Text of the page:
The Quarterly Wall St. Lie
We’re neck deep in an already rocky October, and that can only mean one thing for the stock market: It is time to hype and spin everything, once again.
With less than three months left in the year, the clock is running out to meet targets and make companies look as healthy as possible.
Earnings season is ramping up, ladies and gentlemen, and that means companies are about to self-congratulate themselves once again.
And, as always, the time has come to do everything possible to sculpt easy sound bites for the talking heads and market cheerleaders to play along, glossing over reality and explaining why everyone should buy everything, forever.
There is a sneaky maneuver that is consistently used to game the earnings announcements that we’ll see over the next several weeks.
Early earnings estimates are set nice and high, followed by a steady stream of lower revisions, a couple pennies at a time, as it gets closer to when earnings will actually be stated.
After all, companies and analysts want to portray strong growth in the near future. This is especially true when stocks are expensive on an earnings-per-share basis, as they are now (even after the correction).
Then, right at the end, there is a surprise pop, and real earnings beat the lowered expectations. The companies “beat” what “everyone” thought was reasonable. Back patting and cocktails for everyone!
In spite of earnings coming in well below what was previously expected, a carefully managed view that companies outdid themselves is consistently maintained.
This Is Hardly New
Back in July of last year, Deutsche Bank’s chief U.S. equity strategist, David Bianco, called out this “fish hook” pattern, explaining quite succinctly how to properly gauge a company’s health:
“The recurring “fish hook” pattern in quarterly bottom-up S&P EPS pre and post reporting is a charade, leading to common but specious stats that two-thirds of companies beat estimates usually by a 3% weighted average.
“For this reason, we have long stressed the irrelevance of judging earnings season by meet/miss ratios or the average beat. We focus on y/y EPS growth with an eye toward operating measures that exclude litigation and indicate underlying growth such as y/y sales growth. On this basis, S&P EPS growth is weak this 1H and most of the past few years.”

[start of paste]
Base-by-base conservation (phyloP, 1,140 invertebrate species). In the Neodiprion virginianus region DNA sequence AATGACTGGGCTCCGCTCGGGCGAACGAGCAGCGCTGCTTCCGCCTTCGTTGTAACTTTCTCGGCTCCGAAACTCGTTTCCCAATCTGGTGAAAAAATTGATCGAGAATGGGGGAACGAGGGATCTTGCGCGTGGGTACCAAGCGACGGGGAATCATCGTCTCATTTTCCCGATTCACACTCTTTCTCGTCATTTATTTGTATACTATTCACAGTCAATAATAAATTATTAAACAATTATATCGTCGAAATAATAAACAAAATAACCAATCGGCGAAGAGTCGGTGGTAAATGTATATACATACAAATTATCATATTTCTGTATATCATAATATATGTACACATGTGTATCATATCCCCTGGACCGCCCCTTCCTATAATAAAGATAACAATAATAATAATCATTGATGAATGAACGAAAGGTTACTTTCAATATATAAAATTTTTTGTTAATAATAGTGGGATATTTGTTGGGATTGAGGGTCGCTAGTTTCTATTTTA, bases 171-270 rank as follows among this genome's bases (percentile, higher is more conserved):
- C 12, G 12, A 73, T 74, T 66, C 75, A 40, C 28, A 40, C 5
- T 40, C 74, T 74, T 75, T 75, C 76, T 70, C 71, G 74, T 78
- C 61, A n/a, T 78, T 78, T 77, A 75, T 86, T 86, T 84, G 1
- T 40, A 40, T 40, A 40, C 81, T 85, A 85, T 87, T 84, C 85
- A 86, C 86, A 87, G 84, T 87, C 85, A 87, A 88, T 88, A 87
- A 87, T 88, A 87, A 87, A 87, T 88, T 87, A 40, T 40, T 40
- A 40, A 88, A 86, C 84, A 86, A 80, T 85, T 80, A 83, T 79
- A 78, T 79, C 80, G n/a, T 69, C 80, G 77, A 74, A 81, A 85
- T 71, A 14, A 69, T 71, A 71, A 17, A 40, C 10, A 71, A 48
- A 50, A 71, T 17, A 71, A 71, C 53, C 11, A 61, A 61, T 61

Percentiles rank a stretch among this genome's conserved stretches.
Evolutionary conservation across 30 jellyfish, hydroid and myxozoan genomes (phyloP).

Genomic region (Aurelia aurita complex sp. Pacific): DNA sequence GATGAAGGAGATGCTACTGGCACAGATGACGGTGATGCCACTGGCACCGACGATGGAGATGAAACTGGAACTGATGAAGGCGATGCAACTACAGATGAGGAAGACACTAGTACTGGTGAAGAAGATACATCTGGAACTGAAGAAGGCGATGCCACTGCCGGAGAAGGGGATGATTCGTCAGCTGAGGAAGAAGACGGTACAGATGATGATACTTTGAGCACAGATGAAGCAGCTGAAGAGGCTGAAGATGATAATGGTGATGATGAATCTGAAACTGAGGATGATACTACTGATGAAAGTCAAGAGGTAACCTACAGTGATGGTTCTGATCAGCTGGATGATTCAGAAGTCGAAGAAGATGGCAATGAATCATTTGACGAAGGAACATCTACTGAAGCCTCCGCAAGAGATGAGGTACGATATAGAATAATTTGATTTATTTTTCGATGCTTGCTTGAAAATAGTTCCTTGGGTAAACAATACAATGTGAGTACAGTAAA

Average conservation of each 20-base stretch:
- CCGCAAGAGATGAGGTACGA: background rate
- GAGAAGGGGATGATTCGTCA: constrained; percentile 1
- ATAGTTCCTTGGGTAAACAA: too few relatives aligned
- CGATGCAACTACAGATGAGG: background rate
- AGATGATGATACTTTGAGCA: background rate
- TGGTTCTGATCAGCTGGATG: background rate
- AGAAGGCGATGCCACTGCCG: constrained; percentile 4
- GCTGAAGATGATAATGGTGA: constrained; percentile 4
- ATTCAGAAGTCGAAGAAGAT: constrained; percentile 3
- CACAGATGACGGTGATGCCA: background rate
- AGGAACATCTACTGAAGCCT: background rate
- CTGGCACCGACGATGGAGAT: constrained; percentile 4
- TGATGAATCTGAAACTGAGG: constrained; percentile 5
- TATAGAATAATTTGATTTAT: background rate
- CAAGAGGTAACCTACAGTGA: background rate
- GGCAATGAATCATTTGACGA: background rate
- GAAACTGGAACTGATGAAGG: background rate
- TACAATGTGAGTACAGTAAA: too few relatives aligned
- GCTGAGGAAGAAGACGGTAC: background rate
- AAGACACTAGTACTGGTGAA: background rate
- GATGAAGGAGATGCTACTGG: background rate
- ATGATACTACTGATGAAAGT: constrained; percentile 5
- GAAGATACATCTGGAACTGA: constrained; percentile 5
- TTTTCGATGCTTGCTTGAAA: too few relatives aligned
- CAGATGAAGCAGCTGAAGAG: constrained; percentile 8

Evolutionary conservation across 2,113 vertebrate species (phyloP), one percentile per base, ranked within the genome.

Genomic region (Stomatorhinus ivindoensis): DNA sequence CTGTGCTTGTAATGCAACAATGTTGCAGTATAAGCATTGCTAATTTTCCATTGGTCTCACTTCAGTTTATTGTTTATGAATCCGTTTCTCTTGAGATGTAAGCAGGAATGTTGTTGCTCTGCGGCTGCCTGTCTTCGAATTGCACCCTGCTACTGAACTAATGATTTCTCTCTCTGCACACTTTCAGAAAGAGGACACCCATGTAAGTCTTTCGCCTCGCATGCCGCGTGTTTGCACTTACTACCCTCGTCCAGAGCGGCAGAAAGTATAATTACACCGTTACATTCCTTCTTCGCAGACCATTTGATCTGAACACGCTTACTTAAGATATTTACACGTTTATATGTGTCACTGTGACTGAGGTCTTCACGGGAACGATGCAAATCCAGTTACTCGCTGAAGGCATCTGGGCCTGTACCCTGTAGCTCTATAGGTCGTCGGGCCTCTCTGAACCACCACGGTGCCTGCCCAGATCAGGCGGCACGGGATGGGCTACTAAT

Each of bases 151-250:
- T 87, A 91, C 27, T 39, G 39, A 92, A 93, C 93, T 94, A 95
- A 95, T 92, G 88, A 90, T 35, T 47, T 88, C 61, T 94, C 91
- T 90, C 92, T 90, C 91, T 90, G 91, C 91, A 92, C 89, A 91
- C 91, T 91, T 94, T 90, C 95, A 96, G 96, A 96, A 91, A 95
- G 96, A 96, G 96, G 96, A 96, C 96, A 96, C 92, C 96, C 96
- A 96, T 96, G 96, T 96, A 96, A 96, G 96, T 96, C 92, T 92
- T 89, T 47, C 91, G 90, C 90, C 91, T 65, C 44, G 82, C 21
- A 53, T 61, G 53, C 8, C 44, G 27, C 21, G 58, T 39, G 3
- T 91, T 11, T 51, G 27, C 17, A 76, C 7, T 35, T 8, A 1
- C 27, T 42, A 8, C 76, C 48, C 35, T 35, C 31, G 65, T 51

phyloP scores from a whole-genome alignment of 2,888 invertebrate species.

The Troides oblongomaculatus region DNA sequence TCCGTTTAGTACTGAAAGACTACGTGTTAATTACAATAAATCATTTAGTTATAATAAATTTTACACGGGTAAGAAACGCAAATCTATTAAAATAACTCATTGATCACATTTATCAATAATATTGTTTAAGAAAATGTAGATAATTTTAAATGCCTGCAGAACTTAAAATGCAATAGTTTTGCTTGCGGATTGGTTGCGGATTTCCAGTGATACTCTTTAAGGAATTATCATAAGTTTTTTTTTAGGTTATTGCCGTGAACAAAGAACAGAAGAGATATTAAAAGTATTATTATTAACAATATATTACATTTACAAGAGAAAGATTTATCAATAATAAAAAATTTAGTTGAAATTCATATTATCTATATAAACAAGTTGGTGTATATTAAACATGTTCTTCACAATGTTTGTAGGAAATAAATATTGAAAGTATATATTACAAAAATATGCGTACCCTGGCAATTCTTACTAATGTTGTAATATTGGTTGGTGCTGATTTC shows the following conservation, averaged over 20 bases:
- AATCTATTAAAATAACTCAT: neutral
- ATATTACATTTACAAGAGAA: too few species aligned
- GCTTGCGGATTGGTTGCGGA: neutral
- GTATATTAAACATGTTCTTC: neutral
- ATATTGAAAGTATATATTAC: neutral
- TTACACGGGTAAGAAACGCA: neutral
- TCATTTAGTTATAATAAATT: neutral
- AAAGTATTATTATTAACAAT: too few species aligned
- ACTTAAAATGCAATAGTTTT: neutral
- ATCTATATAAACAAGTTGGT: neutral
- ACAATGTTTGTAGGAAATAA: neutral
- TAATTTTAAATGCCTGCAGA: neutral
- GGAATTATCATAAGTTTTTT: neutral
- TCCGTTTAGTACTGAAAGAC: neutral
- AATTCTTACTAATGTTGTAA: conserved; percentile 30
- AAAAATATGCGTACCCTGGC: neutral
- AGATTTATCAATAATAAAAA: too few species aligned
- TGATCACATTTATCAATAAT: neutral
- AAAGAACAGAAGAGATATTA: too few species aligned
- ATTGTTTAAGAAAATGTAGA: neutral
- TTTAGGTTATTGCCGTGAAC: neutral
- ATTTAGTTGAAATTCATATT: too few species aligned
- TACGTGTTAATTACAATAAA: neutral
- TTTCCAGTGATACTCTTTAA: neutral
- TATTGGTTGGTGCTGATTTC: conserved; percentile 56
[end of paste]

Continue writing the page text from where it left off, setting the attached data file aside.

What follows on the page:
Here is the chart he provided at the time, showing how this has consistently panned out over the last five years, though it has been going on for far longer than that:
I couldn’t agree with Mr. Bianco more. If we focus on earnings growth and indicators of underlying growth, such as sales or revenue growth, there is no way to justify what has been going on for the last year and a half.
Here are some of the latest key statistics about this quarter, coming from FactSet:
- For Q3 2016, the estimated earnings decline is -2.1%. If this holds true, this will mark six back-to-back quarters of earnings declines, which hasn’t happened since FactSet started tracking the data in Q3 2008.
- For this quarter, of the 114 companies that issued guidance, 80 companies in the S&P 500 have issued negative EPS guidance and 34 have issued positive EPS guidance.
- This could be the first quarter since Q4 of 2014 to actually post modest revenue growth of 2.6%. in spite of the six quarters of falling revenue, the S&P 500 is up about 9%.
Regardless of the positive spin that will be presented in the MSM, there is no way around the fact that earnings are a disappointment, and the market has posted gains without any fundamental support.
So What Does It Mean?
The most obvious conclusion from all of this is that there is little interest in focusing on reality in most financial news outlets.
The frantic pace must be maintained. No CNBC interview can last more than five minutes. All opinions must be stated as fact, be devoid of context, and clock in at under 10 seconds.
The next conclusion is we need to act on our own with more illuminating, longer-term information. Investors are not spoon-fed information that is useful to us. All we get is what is useful for them to have us know, or what they want us to think.
Finally, looking forward, we should severely doubt the staying power of any rallies. There will always be plenty of spin, but reality ultimately sets in.
There is a lot wrong with the U.S. stock market, and China, Europe, and emerging markets don’t deserve to take the blame because of the collective, willful ignorance of investors.
As one final note, check out this chart. Forward EPS isn’t my favorite metric, by far, but it shows what has happened quite well when the market got too far ahead of earnings:
Even after a couple brief corrections, the divergence between prices and earnings estimates remains wide.
If the S&P 500 fell back in line with forward EPS guidance, which is often overly optimistic, we’d be back down around 1885.
The index first passed that mark in 2014, and it would erase over two years of gains.
But, of course, you’d never know that there is still plenty of downside risk visible in more meaningful indicators if you never questioned the quarterly earnings season charade.